"On the one hand, the energy crisis causes a whole range of problems for manufacturing companies, which, despite the ceiling, have problems paying their obligations. On the other hand, however, a number of companies seized this opportunity and chose the Czech Republic as the destination of their investments. These aim to deliver products to the market not only for renewable energy sources, but also for the overall efficiency of the energy intensity of production plants," says Petr Narwa, Head of Transaction & Consulting Services at Prochazka & Partners.

The fact that there is a hunger for technologies that limit energy consumption is also confirmed by a recent survey among members of the Union of Industry and Transport (Spektrum, 4Q/2022, p. 5), where the most common solution to the fight against higher energy costs is investment in energy savings (67 %). Of these, 60% of companies intend to install their own photovoltaic power plants, change lighting to more efficient ones (53%), modernize the heating system (26%) and install heat pumps (15%).

"The drive to produce technologically demanding products with high added value directly in Europe due to the crisis in supply chains has made Central and Eastern Europe, and thus the Czech Republic, still an attractive destination for many international investors. Large investments in the production of heat pumps or battery recycling are planned here, and major international players are already completing research and development centers here, such as Honeywell in Brno," adds Narwa.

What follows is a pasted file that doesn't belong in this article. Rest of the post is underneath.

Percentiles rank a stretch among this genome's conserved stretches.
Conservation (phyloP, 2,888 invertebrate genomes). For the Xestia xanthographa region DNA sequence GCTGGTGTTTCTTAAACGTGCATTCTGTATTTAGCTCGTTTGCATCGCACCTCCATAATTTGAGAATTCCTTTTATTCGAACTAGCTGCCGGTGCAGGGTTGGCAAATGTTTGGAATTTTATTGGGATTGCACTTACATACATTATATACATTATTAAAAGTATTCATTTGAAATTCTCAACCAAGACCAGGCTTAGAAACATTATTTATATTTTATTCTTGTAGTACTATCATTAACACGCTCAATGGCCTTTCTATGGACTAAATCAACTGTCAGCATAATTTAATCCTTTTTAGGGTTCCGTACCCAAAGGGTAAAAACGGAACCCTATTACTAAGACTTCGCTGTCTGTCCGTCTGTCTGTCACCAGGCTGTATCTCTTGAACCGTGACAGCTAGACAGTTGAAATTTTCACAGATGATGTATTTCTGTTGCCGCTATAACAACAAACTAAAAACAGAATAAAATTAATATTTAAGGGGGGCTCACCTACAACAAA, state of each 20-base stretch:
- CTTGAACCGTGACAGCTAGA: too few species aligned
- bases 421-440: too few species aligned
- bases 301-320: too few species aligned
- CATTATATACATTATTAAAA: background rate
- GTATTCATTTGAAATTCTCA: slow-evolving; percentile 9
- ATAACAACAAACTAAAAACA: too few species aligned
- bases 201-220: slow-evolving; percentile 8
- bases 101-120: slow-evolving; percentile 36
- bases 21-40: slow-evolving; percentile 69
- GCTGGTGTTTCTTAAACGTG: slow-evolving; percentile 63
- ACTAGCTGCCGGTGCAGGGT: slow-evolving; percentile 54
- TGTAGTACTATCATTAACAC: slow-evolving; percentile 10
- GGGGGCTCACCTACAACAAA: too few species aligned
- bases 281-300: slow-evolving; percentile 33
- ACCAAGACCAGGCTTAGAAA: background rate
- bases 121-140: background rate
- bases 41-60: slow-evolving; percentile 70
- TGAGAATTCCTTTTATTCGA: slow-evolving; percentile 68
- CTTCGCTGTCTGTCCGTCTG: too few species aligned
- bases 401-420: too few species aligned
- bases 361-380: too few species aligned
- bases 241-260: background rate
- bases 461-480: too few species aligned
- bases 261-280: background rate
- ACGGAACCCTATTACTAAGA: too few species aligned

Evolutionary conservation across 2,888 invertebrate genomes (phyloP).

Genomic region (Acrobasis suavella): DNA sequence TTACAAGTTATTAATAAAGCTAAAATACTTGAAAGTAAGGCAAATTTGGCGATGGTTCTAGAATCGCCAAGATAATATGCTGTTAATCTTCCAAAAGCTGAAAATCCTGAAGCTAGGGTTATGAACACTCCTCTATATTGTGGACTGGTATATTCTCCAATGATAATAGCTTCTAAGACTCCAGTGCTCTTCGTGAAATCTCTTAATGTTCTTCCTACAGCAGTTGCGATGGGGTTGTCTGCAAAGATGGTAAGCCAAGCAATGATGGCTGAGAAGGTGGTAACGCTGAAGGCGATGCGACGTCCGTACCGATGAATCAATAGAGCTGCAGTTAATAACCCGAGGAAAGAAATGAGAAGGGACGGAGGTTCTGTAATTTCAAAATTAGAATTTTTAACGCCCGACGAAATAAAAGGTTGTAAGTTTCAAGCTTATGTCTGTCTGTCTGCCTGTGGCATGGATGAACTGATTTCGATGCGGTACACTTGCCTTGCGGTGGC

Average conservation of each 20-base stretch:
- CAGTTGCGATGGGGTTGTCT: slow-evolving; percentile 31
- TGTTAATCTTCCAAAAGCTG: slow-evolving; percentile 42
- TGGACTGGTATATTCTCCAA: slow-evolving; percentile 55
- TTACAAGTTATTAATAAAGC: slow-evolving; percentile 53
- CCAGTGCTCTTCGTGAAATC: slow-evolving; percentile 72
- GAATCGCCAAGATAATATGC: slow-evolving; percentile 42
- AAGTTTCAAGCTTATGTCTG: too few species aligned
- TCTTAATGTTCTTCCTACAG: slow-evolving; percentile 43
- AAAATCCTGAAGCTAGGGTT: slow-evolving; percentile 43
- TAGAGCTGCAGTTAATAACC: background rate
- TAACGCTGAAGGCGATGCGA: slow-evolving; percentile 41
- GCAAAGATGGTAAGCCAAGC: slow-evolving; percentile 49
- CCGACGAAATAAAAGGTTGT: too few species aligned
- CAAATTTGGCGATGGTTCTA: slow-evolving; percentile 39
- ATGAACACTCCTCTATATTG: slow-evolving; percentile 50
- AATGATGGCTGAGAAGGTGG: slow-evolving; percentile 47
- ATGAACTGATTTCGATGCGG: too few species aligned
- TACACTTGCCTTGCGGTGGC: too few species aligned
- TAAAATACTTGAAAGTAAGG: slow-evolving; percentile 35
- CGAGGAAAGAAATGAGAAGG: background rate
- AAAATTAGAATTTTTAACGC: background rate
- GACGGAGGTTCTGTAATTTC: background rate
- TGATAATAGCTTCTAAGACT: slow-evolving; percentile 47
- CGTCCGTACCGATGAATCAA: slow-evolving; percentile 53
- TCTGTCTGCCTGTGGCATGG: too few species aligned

The fact that the region is attractive is also evidenced by the so-called nearshoring trend, when companies want to have their production closer to their main markets than in Asia. The reason for using countries like the Czech Republic in Europe is easy. Construction works are about 25% cheaper, and the prices for rent and labor are also cheaper. For premium spaces in the Czech Republic, we now range from €5.75/m2/month in less attractive locations to €6.80/m2/month in the so-called "hot spots", which are Prague and Brno.